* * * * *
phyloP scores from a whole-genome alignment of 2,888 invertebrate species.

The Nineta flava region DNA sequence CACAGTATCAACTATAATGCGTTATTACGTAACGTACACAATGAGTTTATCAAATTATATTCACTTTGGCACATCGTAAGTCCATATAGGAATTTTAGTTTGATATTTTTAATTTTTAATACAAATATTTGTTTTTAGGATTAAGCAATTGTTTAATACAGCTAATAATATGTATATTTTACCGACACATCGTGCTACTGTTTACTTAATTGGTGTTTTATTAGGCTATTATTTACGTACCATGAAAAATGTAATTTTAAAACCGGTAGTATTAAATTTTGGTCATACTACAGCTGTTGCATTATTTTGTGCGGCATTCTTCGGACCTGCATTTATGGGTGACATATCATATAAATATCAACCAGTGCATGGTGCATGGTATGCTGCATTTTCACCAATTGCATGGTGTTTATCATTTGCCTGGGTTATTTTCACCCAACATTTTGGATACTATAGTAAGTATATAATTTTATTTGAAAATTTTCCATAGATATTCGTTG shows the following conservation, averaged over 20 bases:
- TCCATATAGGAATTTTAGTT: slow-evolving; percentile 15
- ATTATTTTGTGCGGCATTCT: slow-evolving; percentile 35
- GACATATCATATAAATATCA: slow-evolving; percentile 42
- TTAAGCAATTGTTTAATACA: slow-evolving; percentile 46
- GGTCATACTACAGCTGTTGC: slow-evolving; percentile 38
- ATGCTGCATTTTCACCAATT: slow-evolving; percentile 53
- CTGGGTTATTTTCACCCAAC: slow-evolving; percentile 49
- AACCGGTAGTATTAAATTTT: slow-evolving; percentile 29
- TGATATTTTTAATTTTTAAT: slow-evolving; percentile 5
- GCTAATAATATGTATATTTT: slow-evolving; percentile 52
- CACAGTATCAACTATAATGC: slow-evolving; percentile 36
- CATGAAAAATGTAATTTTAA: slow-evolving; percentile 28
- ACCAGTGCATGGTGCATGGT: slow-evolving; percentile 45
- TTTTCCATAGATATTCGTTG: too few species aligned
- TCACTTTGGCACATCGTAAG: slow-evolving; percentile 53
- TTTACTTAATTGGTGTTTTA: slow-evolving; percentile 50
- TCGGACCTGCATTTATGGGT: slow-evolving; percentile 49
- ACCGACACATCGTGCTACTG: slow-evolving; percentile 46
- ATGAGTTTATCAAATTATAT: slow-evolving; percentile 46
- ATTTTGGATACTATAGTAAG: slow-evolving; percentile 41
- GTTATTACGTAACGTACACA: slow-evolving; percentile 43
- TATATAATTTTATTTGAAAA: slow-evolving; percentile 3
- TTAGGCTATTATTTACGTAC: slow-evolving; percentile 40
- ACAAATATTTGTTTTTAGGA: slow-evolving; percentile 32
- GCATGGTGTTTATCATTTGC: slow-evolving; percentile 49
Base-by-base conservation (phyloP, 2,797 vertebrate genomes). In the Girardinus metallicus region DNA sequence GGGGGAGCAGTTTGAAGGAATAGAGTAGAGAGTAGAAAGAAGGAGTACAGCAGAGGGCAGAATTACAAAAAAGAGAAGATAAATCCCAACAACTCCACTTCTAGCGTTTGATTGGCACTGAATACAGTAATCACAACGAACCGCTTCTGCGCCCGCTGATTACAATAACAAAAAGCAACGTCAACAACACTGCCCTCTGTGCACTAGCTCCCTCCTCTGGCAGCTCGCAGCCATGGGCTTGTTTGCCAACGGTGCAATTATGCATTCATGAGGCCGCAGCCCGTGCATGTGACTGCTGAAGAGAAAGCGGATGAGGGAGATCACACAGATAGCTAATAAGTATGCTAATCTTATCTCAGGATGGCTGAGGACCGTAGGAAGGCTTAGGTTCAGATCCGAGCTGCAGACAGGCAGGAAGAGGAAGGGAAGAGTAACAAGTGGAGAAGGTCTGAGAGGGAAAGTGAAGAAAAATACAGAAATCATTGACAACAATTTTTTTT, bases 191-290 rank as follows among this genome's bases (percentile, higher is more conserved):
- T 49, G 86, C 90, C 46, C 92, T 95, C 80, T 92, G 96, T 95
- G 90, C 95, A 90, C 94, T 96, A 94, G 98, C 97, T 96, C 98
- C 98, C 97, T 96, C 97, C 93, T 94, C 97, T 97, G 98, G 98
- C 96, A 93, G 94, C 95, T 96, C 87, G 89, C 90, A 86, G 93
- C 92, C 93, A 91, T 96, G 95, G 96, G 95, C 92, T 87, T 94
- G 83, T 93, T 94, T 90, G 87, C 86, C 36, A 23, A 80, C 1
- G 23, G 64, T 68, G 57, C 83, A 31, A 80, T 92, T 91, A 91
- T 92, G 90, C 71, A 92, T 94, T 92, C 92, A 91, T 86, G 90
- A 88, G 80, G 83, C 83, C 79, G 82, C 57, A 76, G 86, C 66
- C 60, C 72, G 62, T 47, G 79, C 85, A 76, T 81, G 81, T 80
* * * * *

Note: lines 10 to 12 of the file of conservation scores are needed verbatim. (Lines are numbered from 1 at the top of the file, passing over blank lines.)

- AACCGGTAGTATTAAATTTT: slow-evolving; percentile 29
- TGATATTTTTAATTTTTAAT: slow-evolving; percentile 5
- GCTAATAATATGTATATTTT: slow-evolving; percentile 52